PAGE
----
In the run up to what could be tens of billions of dollars being spent in northwestern B.C. on liquefied natural gas plants and on the pipelines to provide the raw product for those plants, a wide variety of companies from outside have set up shop to offer the services, expertise and supplies as part of the needed groundwork leading to final investment decisions.
Many of those newly arrived companies over the past several years bring with them established relationships with the international industrial players who hope to develop LNG plants and other industries.
One of those companies is Swift Worldwide Resources, an employee search firm with 27 offices around the world and a presence in 36 countries.
It’s focussed on the oil and gas industry and has had an office in Calgary since 2007 and has now opened an office on the second floor of the former Terrace and District Credit Union building on Lazelle Ave. in Terrace.
“We’re here in B.C. just because of all of these projects,” says Swift’s one and only – for now – Terrace employee, Katja Lenihan.
“Where the client is, we go.”
Lenihan herself speaks to the international nature of oil and gas industry employment. Originally from England, she spent time with Swift in its Perth, Australia office before the local posting.
Swift began in England but its headquarters is now in Houston, Texas, the heart of the American oil and gas industry and its Calgary location speaks to that city being the oil and gas industry hub for Canada.
Swift’s northwestern B.C. client list includes Chevron, which has a 50 per cent stake in Kitimat LNG, one of two major LNG projects under consideration for Kitimat.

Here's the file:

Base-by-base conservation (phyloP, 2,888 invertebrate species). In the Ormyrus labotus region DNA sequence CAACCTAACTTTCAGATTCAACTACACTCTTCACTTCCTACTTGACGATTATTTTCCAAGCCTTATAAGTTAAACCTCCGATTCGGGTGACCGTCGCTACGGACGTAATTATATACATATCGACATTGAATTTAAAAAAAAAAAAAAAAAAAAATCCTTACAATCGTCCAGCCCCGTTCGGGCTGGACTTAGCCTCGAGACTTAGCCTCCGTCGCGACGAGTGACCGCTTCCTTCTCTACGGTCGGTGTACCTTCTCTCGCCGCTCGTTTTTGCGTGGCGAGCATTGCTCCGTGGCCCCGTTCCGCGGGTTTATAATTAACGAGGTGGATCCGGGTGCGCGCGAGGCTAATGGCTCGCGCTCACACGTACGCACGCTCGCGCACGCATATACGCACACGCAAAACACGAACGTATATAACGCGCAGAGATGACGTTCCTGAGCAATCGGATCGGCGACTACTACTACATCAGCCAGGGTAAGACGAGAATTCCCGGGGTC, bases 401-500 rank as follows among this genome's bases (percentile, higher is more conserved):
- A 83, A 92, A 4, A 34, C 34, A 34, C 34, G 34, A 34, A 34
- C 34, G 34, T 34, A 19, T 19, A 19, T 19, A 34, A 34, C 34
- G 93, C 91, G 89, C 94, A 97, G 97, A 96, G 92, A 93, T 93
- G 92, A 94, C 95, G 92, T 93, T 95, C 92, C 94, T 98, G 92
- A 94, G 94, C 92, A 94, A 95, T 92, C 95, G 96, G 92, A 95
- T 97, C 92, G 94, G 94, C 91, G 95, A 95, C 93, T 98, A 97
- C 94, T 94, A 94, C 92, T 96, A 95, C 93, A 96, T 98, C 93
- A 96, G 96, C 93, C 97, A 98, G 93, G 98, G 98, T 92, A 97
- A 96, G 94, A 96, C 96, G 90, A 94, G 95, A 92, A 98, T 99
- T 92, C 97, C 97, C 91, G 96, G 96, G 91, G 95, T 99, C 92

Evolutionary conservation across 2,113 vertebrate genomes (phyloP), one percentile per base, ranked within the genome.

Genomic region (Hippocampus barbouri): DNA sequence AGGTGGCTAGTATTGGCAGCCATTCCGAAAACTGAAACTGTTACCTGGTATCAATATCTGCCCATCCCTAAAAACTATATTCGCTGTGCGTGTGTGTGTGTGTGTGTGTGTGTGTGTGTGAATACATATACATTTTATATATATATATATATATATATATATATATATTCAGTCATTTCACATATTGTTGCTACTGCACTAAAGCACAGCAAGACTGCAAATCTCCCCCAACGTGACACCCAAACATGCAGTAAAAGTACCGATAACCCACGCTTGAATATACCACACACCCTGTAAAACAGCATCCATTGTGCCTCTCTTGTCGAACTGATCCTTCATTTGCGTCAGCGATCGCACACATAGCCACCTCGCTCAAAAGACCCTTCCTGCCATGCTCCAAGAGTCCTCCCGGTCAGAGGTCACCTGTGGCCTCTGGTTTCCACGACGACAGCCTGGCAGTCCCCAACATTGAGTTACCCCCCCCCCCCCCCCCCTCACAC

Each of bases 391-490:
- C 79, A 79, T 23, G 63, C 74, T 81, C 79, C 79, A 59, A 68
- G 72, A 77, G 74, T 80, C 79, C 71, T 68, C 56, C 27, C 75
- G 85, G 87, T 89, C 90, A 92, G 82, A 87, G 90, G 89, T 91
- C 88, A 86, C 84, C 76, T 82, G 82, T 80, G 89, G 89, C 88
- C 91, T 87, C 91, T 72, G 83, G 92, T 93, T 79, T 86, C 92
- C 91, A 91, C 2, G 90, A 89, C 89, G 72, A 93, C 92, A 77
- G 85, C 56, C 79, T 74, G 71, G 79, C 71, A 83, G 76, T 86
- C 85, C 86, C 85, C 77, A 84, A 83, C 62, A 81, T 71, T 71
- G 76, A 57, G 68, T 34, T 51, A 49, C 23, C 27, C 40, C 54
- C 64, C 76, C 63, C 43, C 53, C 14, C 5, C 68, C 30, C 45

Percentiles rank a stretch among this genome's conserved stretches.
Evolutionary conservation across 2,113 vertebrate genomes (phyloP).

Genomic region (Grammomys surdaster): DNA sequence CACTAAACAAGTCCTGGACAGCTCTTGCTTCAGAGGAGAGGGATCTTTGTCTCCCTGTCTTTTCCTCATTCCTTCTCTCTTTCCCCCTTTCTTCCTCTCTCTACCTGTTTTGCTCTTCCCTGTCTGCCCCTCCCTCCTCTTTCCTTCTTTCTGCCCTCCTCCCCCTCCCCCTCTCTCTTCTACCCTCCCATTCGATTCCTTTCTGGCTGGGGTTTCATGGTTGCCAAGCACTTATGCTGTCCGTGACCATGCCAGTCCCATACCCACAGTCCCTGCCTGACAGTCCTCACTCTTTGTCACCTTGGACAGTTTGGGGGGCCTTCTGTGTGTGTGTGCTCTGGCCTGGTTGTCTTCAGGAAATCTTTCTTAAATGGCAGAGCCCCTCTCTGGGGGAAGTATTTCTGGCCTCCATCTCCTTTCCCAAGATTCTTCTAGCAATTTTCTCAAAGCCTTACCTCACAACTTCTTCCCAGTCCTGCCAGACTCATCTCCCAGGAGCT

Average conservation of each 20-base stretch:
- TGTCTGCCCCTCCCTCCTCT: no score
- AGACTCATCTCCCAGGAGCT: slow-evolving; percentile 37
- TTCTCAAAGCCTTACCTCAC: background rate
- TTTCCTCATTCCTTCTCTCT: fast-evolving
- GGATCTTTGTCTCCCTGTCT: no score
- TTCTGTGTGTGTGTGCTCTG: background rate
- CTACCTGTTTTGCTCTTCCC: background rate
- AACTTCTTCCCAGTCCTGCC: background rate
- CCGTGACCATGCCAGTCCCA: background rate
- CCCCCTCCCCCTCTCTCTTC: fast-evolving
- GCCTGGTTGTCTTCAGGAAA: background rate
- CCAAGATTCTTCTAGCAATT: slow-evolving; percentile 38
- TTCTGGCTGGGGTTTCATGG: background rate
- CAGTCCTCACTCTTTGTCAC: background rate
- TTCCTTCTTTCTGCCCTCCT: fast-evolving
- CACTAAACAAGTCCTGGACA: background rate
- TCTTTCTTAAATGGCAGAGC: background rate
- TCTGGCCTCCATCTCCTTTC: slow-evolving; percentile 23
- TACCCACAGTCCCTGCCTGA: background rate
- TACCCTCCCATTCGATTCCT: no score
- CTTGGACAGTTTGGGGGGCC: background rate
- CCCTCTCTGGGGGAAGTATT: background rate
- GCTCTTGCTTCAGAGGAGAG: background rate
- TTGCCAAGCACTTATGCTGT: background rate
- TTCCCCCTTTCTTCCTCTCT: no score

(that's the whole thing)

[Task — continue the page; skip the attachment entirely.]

It also services other companies in the region as well, the engineering firm of Hatch and companies connected to Rio Tinto Alcan’s Kitmat smelter modernization project.
Swift will find and hire a full range of employees of all kinds of skill sets.
“What I’ve been doing is getting the [Swift] name out there, attending various functions, generally introducing myself and the company. People are asking who are you and why are you are. I’m raising the profile,” says Lenihan.
Swift provides two types of employees to its clients – those who will be permanently hired by the client and those who remain within Swift and are provided on a contract basis.
“We have a huge database at our disposal,” explains Lenihan of the CVs and resumes on file.
While one arm of Swift works with clients to find the people the client needs, another arm of Swift keeps track of the people it has working for clients.
“We’re always updating,” says Lenihan. “We want to make the [recruitment] process as seamless as possible. What our teams do is at least three months in advance of a contract ending is to start speaking with that person of where they might want to go or whether they might want to stay.”
One of Swift’s recruitment tenets is to find people who have at least one non-monetary motive for employment.
When it comes to Canadian projects, Lenihan says it looks for qualified Canadian applicants first locally, then nationally and then Canadians working abroad.
Lenihan describes Swift, which has 400 employees, as an open company with accessible lines of communication. “Our key is flexibility and to act quickly when needed,” she said.